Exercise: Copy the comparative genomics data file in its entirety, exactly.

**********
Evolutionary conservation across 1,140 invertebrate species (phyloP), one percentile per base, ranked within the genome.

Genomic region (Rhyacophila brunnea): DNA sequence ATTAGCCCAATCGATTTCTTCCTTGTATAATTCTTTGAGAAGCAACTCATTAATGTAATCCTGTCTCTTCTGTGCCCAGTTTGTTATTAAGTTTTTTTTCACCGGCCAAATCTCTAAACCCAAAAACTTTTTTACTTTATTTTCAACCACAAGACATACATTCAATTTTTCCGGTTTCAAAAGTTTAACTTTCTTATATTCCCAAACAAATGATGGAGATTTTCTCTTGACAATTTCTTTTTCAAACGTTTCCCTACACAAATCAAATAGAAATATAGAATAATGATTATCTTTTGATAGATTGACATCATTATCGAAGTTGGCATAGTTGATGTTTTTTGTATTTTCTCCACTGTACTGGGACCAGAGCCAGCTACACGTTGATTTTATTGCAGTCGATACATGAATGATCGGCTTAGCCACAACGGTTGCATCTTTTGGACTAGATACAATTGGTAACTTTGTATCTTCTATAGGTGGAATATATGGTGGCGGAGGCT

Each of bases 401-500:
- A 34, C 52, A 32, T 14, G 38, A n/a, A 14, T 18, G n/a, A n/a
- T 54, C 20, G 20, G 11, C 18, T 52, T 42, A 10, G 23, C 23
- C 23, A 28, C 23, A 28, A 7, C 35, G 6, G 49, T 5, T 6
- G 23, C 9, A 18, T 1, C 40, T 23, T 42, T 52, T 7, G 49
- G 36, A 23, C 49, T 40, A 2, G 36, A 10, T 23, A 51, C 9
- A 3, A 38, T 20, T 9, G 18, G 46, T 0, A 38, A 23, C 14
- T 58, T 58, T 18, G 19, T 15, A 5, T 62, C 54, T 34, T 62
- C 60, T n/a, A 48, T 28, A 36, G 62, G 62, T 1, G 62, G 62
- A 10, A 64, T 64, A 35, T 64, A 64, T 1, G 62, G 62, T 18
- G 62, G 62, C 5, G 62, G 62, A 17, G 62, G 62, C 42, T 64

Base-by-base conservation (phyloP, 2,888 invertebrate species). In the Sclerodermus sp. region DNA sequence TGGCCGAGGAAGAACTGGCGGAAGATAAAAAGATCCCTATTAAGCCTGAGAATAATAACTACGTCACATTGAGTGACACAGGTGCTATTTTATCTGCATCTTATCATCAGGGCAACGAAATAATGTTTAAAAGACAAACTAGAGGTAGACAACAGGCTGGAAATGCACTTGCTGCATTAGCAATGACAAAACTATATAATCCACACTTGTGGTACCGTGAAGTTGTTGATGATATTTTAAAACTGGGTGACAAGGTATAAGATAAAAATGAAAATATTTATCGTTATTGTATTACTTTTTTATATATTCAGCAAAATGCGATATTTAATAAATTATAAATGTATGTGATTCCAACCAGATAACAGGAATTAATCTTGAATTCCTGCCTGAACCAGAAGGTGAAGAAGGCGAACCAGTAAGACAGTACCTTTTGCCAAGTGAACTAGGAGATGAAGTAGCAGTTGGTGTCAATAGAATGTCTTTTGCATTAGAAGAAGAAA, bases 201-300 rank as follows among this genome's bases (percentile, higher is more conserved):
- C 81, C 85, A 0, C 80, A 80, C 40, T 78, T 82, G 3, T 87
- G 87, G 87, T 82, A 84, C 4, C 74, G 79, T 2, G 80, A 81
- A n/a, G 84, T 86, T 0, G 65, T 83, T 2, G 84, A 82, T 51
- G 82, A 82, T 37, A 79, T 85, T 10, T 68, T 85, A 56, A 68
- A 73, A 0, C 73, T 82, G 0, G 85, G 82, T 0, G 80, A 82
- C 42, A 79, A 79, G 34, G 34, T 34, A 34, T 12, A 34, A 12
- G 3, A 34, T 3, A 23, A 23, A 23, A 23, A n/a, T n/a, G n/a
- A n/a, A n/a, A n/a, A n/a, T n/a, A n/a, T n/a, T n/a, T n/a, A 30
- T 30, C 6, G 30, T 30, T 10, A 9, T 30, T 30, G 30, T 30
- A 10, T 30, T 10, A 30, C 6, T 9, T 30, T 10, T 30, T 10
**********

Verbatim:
Evolutionary conservation across 1,140 invertebrate species (phyloP), one percentile per base, ranked within the genome.

Genomic region (Rhyacophila brunnea): DNA sequence ATTAGCCCAATCGATTTCTTCCTTGTATAATTCTTTGAGAAGCAACTCATTAATGTAATCCTGTCTCTTCTGTGCCCAGTTTGTTATTAAGTTTTTTTTCACCGGCCAAATCTCTAAACCCAAAAACTTTTTTACTTTATTTTCAACCACAAGACATACATTCAATTTTTCCGGTTTCAAAAGTTTAACTTTCTTATATTCCCAAACAAATGATGGAGATTTTCTCTTGACAATTTCTTTTTCAAACGTTTCCCTACACAAATCAAATAGAAATATAGAATAATGATTATCTTTTGATAGATTGACATCATTATCGAAGTTGGCATAGTTGATGTTTTTTGTATTTTCTCCACTGTACTGGGACCAGAGCCAGCTACACGTTGATTTTATTGCAGTCGATACATGAATGATCGGCTTAGCCACAACGGTTGCATCTTTTGGACTAGATACAATTGGTAACTTTGTATCTTCTATAGGTGGAATATATGGTGGCGGAGGCT

Each of bases 401-500:
- A 34, C 52, A 32, T 14, G 38, A n/a, A 14, T 18, G n/a, A n/a
- T 54, C 20, G 20, G 11, C 18, T 52, T 42, A 10, G 23, C 23
- C 23, A 28, C 23, A 28, A 7, C 35, G 6, G 49, T 5, T 6
- G 23, C 9, A 18, T 1, C 40, T 23, T 42, T 52, T 7, G 49
- G 36, A 23, C 49, T 40, A 2, G 36, A 10, T 23, A 51, C 9
- A 3, A 38, T 20, T 9, G 18, G 46, T 0, A 38, A 23, C 14
- T 58, T 58, T 18, G 19, T 15, A 5, T 62, C 54, T 34, T 62
- C 60, T n/a, A 48, T 28, A 36, G 62, G 62, T 1, G 62, G 62
- A 10, A 64, T 64, A 35, T 64, A 64, T 1, G 62, G 62, T 18
- G 62, G 62, C 5, G 62, G 62, A 17, G 62, G 62, C 42, T 64

Base-by-base conservation (phyloP, 2,888 invertebrate species). In the Sclerodermus sp. region DNA sequence TGGCCGAGGAAGAACTGGCGGAAGATAAAAAGATCCCTATTAAGCCTGAGAATAATAACTACGTCACATTGAGTGACACAGGTGCTATTTTATCTGCATCTTATCATCAGGGCAACGAAATAATGTTTAAAAGACAAACTAGAGGTAGACAACAGGCTGGAAATGCACTTGCTGCATTAGCAATGACAAAACTATATAATCCACACTTGTGGTACCGTGAAGTTGTTGATGATATTTTAAAACTGGGTGACAAGGTATAAGATAAAAATGAAAATATTTATCGTTATTGTATTACTTTTTTATATATTCAGCAAAATGCGATATTTAATAAATTATAAATGTATGTGATTCCAACCAGATAACAGGAATTAATCTTGAATTCCTGCCTGAACCAGAAGGTGAAGAAGGCGAACCAGTAAGACAGTACCTTTTGCCAAGTGAACTAGGAGATGAAGTAGCAGTTGGTGTCAATAGAATGTCTTTTGCATTAGAAGAAGAAA, bases 201-300 rank as follows among this genome's bases (percentile, higher is more conserved):
- C 81, C 85, A 0, C 80, A 80, C 40, T 78, T 82, G 3, T 87
- G 87, G 87, T 82, A 84, C 4, C 74, G 79, T 2, G 80, A 81
- A n/a, G 84, T 86, T 0, G 65, T 83, T 2, G 84, A 82, T 51
- G 82, A 82, T 37, A 79, T 85, T 10, T 68, T 85, A 56, A 68
- A 73, A 0, C 73, T 82, G 0, G 85, G 82, T 0, G 80, A 82
- C 42, A 79, A 79, G 34, G 34, T 34, A 34, T 12, A 34, A 12
- G 3, A 34, T 3, A 23, A 23, A 23, A 23, A n/a, T n/a, G n/a
- A n/a, A n/a, A n/a, A n/a, T n/a, A n/a, T n/a, T n/a, T n/a, A 30
- T 30, C 6, G 30, T 30, T 10, A 9, T 30, T 30, G 30, T 30
- A 10, T 30, T 10, A 30, C 6, T 9, T 30, T 10, T 30, T 10